"The scientist in a pharmaceutical company prepares his compound documents, using a variety of text and graphics systems, in a laborious cut-and-paste procedure, and transmits a hard copy to a records center, where photocopies and microforms are made and indexing takes place. When the end-user wants to retrieve his report, he asks an intermediary to do a search. The result will be a report number or access address. The hard-copy report then has to be manually retrieved, perhaps copied or printed, and delivered by mailman to the end-user. . . it is also evident that research end-users are not accessing full-text online databases to any large extent."

It's truly amazing how quickly technology has accelerated online publication in the intervening two decades.

Public library lintel, USA
Update (Aug 3) - Derek Lowe weighs in:

Friday, August 1, 2014

Honoring Carlos Barbas

Carlos F. Barbas III, a synthetic chemistry professor at Scripps, passed away just over a month ago. I remember first reading about his proline-catalyzed aldol reactions early in my graduate career; I assumed he'd one day share a Nobel Prize for organocatalysis.

In Angewandte Chemie, Phil Baran eulogizes Prof. Barbas well. I hadn't known, for example, that he had earned almost 60 patents (!), had founded three companies (Prolifaron, CovX, Zyngenia), and had mentored hundreds of students, all before the age of 50. Unbelievable.

To close, I'll use Prof. Baran's words:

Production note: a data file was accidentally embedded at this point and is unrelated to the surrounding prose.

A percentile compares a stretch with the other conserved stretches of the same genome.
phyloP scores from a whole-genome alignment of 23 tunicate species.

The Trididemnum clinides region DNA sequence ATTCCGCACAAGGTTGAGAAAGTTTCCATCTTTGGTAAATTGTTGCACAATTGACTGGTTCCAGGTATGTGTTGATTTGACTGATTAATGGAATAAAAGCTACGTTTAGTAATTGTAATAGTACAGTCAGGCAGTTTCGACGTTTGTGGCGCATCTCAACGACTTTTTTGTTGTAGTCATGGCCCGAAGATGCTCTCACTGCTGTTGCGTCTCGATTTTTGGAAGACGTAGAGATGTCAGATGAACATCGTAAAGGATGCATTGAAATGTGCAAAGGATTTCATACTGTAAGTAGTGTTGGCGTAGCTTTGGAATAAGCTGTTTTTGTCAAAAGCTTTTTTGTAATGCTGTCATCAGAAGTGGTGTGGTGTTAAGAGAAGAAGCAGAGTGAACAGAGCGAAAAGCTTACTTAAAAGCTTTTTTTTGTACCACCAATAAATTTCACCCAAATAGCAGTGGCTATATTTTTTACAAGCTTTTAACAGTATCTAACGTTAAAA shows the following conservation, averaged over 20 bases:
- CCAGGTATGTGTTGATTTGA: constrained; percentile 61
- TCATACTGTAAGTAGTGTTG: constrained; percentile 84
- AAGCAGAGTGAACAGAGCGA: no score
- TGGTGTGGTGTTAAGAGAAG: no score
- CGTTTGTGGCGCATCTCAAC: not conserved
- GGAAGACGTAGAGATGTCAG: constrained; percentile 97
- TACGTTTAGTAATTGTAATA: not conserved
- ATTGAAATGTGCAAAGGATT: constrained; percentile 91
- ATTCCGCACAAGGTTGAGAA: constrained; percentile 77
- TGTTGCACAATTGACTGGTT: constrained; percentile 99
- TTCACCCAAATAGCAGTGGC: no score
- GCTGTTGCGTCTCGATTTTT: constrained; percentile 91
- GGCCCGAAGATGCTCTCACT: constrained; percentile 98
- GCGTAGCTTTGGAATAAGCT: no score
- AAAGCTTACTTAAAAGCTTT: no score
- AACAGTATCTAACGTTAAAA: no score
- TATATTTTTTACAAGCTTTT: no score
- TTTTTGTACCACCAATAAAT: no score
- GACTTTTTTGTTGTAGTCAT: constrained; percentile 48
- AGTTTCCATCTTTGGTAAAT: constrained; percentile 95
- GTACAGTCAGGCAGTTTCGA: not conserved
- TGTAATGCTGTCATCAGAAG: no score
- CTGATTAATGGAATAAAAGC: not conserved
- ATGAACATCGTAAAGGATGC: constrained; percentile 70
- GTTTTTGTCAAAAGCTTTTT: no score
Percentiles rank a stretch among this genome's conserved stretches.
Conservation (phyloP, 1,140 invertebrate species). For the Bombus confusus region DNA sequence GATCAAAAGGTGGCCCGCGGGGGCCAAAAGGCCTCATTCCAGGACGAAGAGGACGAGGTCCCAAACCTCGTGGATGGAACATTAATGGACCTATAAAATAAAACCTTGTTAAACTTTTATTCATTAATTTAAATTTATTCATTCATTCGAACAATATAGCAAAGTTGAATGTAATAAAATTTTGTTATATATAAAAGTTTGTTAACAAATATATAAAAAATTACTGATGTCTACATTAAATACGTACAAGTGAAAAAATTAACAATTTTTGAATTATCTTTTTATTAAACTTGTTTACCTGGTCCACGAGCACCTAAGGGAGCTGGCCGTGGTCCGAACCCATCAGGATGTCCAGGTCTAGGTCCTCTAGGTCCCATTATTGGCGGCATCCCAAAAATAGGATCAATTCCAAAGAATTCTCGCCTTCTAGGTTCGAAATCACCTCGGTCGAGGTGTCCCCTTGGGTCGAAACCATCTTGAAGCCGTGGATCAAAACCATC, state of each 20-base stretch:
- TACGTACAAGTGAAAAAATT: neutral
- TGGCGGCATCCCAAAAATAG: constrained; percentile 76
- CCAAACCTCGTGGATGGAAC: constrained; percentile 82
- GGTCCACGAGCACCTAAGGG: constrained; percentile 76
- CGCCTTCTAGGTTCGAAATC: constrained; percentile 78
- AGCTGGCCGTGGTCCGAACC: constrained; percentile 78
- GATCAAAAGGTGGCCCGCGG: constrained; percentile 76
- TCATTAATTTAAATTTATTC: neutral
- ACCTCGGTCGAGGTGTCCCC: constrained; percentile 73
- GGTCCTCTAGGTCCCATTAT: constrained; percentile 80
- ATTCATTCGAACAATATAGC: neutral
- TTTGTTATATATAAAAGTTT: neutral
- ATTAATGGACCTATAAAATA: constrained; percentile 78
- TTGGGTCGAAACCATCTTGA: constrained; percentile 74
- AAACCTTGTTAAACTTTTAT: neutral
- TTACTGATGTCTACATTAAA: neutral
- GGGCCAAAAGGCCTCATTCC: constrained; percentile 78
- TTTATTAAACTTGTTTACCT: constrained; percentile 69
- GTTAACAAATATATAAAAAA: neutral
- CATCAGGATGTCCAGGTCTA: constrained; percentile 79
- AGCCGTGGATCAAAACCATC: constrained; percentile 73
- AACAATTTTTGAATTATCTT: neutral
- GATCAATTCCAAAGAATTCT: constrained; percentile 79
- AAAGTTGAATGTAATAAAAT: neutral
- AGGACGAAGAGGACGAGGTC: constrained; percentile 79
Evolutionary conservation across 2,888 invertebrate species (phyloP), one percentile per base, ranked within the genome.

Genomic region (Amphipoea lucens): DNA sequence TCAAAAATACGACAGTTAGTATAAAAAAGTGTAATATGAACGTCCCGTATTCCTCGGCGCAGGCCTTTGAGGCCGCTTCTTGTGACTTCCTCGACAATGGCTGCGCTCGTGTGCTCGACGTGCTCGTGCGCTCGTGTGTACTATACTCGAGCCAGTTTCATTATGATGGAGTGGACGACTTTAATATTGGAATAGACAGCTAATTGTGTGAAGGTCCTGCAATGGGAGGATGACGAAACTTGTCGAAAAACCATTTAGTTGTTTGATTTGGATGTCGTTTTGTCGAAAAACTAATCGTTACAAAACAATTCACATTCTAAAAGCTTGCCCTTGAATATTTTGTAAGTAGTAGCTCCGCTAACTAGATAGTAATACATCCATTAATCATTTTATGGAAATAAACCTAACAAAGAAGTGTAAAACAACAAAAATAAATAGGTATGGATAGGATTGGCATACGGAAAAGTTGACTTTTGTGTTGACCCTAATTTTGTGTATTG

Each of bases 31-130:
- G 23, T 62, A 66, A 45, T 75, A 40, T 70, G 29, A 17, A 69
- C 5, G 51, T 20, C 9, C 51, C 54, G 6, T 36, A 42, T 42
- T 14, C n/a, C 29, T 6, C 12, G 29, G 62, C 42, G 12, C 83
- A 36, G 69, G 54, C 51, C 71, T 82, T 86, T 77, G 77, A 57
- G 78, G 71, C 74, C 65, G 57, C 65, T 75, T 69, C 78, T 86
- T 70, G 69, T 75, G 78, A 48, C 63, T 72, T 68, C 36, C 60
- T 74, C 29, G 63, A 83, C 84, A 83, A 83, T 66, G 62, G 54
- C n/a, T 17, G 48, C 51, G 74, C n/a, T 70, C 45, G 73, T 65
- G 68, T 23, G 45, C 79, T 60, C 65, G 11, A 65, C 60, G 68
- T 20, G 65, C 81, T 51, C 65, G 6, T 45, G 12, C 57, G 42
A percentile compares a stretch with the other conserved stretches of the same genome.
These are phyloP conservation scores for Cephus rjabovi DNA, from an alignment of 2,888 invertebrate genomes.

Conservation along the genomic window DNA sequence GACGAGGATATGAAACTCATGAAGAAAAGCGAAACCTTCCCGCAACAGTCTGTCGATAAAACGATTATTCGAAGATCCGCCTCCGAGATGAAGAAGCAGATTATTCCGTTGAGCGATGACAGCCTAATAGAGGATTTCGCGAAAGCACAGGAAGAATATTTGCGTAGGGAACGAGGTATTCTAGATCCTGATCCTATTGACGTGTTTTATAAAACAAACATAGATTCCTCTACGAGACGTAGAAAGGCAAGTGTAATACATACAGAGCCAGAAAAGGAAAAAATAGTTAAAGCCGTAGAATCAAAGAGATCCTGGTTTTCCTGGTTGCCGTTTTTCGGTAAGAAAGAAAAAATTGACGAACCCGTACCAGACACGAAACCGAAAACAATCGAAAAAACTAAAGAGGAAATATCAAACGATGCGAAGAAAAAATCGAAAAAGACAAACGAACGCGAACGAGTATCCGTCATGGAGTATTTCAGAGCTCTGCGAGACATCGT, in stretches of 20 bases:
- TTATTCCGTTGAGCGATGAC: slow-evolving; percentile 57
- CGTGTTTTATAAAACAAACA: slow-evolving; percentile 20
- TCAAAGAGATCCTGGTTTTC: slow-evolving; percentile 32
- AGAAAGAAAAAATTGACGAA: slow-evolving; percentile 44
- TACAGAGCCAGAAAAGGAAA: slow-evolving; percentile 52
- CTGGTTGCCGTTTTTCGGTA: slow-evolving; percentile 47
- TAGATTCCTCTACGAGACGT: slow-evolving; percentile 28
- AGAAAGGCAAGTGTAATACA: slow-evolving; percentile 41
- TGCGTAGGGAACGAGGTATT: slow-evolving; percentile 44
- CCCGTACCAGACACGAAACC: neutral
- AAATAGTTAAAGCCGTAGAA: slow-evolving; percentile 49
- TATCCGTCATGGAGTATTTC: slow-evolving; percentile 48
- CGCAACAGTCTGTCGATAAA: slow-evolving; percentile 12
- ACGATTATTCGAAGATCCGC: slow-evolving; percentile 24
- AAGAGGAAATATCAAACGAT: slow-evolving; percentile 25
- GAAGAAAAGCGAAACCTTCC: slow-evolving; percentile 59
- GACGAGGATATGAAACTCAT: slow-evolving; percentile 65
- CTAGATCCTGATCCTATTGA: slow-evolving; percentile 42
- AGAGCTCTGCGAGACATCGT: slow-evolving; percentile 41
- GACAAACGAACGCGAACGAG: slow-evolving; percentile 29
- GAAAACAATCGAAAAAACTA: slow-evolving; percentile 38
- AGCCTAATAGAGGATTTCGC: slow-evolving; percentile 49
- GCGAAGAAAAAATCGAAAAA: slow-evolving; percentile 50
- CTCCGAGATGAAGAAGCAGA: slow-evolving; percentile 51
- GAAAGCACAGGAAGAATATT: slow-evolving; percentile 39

"He had so much to live for and lived life to the fullest when he could.  
He would want all of you to do the same."

Tuesday, July 29, 2014

Takei's Target Audience

George Takei, an American actor / activist perhaps most famous as "Sulu" from Star Trek, inadvertently let slip a fantastic bit of advice to Terry Gross on Fresh Air (emphasis mine):

Takei: outreach specialist, helmsman
"I've been on speaking tours advocating for equality for the LGBT community. But what we noticed was I was already talking to the converted — either LGBT people or allies — and what we needed to do was reach what I maintain is the decent, fair-minded, vast middle — people who are busy pursuing their lives and don't stop to think about other issues."


Just replace "equality for the LGBT community" with "chemistry for the general public," and you stumble on a very familiar problem in the blogosphere; communication to that "vast middle" is something we ponder every day.

Monday, July 28, 2014

Cubanes! Get Your Cubanes, Here!

A cube of med-chem cubanes**
It's not often you see drug candidates advanced with cubane substructures.* A collaborative group from the UK branch of AstraZeneca and Oxford University aims to change that: a report in Organic Letters indicates they've produced gram-scale quantities of cubane derivatives with common med-chem handles already "baked in."

Starting from a 1,4-cubane diester, Burton, Davies, and Wlochal take turns elaborating each side into thiazoles, beta-diketones, nitriles, amine salts, and ynones. Though more cautious readers might expect the cubed synthons to go up in smoke, they actually seem to survive fairly rigorous conditions - boiling water, phosphoryl and oxalyl chloride, TMS triflate, LDA.

I'd be most interested to hear from any readers who integrate these new building blocks (sorry, couldn't resist!) into their research. It's hip to be...cubic.

* On Twitter, CJ (rightly) points out that the authors could have done some DSC (stability) and solubility assays, just to put minds at ease that these synthons really could be integrated into a drug campaign.

**Not a real substance (but wouldn't that be something???)